To many people, Lapland is a far away and mysterious place. It is one of the northernmost parts of the world with a forest cover. There is something magical about the forest to which the Finnish soul has always been linked. For this reason, the Helsinki Foundation has chosen a forest in Lapland as its first conservation area. The land in question is situated above the Arctic circle near Finland’s eastern border in Salla.
The property has several hundred metres of shoreline with the crystal clear waters of Lake Näsmäjärvi. The 100 - year old forest provides many nesting places for local wildlife. In the peaceful taiga forest one might hear the chuckle of the willow grouse or see the reindeer scraping the snow away to get at the lichen below.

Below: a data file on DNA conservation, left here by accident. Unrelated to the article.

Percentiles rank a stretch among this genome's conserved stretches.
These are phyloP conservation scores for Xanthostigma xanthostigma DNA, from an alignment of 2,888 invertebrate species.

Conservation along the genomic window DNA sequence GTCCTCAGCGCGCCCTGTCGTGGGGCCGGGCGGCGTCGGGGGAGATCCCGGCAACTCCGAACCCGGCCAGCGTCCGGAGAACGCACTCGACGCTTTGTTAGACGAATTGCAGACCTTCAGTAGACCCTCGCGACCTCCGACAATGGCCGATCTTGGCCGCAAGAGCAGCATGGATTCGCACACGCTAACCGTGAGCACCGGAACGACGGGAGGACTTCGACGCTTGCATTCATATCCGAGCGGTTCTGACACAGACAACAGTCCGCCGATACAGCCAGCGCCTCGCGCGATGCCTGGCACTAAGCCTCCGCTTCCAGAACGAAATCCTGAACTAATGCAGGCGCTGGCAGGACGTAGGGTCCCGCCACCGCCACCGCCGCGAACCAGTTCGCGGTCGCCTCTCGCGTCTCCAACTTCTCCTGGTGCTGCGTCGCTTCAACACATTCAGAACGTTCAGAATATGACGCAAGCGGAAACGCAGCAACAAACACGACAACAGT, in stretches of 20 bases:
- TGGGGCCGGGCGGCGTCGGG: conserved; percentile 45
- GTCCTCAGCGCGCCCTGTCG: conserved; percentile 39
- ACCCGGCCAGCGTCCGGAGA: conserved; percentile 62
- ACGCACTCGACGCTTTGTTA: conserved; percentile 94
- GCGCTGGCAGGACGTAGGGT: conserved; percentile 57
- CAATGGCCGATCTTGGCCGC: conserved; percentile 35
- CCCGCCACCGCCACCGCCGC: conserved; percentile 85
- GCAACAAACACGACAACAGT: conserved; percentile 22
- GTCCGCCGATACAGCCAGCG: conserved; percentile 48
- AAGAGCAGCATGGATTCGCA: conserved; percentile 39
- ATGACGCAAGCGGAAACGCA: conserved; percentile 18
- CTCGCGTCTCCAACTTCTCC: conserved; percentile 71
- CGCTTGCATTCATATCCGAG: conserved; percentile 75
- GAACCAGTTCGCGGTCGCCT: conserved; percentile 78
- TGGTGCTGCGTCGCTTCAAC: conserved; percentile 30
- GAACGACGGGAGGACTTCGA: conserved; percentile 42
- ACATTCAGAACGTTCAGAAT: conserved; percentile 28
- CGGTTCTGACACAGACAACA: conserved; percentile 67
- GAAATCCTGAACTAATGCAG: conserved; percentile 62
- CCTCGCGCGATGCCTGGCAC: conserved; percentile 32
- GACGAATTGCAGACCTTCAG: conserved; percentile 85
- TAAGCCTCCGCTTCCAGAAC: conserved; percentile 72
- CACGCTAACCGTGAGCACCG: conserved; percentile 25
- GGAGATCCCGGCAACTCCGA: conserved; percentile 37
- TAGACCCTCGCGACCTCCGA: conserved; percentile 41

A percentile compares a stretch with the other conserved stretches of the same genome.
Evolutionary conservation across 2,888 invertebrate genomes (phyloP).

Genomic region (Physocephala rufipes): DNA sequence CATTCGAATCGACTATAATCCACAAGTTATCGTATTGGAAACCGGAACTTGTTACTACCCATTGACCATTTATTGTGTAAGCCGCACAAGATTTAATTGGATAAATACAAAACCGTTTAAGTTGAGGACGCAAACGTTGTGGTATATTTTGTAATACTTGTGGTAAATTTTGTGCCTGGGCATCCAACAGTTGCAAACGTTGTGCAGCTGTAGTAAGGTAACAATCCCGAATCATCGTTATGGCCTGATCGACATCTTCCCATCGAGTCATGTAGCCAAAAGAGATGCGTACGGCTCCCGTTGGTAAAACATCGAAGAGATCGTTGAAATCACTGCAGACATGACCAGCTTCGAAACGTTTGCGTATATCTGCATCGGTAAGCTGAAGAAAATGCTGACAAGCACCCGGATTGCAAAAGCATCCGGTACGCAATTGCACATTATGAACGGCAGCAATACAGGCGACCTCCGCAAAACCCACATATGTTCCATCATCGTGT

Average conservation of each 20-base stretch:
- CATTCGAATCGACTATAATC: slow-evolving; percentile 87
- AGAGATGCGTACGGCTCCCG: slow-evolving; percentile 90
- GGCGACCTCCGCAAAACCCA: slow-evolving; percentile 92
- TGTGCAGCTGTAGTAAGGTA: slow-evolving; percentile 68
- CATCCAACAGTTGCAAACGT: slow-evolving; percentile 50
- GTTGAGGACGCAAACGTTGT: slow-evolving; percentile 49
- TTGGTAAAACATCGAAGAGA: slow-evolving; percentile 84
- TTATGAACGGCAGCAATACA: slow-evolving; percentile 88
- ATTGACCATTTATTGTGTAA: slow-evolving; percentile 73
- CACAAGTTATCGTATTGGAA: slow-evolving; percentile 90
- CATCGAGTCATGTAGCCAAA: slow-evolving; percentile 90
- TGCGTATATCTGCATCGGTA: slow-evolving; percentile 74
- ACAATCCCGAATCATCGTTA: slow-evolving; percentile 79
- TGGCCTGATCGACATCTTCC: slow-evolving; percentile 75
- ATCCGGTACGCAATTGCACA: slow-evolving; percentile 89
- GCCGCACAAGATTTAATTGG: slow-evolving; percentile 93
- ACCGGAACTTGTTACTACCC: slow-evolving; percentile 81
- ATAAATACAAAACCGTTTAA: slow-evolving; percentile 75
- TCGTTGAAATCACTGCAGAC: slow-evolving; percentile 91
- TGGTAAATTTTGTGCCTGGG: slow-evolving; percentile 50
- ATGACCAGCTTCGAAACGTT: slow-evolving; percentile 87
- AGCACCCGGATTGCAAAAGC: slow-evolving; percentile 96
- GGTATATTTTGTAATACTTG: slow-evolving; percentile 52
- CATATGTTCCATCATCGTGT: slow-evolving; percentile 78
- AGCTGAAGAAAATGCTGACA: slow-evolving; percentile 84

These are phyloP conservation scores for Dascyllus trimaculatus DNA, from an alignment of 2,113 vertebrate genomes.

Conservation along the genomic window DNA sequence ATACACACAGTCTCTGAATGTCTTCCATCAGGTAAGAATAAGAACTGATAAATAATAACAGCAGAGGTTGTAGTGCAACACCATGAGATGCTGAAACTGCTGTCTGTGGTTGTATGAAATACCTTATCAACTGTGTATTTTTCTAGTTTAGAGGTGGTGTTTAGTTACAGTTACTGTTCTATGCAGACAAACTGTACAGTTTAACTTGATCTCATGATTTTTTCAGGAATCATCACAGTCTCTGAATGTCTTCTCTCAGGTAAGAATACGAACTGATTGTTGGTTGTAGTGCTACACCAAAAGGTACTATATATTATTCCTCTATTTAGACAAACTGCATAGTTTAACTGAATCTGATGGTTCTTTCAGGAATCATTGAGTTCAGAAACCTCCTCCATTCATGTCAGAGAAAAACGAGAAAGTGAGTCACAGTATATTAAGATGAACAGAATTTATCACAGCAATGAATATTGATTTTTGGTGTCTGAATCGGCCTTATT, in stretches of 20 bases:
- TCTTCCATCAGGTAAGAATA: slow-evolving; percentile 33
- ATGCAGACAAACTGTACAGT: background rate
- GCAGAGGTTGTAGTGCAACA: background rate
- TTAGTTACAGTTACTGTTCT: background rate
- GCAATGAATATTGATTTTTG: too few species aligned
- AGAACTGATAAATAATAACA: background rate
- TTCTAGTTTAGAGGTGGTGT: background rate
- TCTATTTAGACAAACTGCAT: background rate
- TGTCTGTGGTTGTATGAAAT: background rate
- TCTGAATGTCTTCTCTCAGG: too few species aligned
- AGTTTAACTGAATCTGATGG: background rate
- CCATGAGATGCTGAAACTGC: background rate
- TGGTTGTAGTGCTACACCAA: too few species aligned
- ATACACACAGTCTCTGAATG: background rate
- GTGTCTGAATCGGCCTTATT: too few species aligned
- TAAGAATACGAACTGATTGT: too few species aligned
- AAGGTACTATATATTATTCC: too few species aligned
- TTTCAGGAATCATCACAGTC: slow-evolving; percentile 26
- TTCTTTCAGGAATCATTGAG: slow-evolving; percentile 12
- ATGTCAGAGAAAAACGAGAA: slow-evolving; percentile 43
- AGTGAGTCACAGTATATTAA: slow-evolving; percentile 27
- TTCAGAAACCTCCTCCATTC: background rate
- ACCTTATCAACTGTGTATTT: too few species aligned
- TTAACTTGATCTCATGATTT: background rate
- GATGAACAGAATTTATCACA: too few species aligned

The changing of seasons in Lapland is dramatic and very noticeable. In winter, snow and ice take over both land and water. It is the time of the Polar Night. A night which lasts 51 days. In the spring, nature wakes up from the long darkness of winter. In summertime, both plants and wildlife enjoy the 24 hour sunlight and the warmth. Autumn is probably the most beautiful season. As the first night time frost sets in and the days get shorter, the trees start preparing for the long winter sleep. Their leaves change colour from green into a riot of gold and red. This splendour is called ruska. The forest is full of berries and mushrooms just waiting to be picked. After autumn, the cycle is complete and the forest again falls into winter sleep with the Northern Lights brightening up the sky.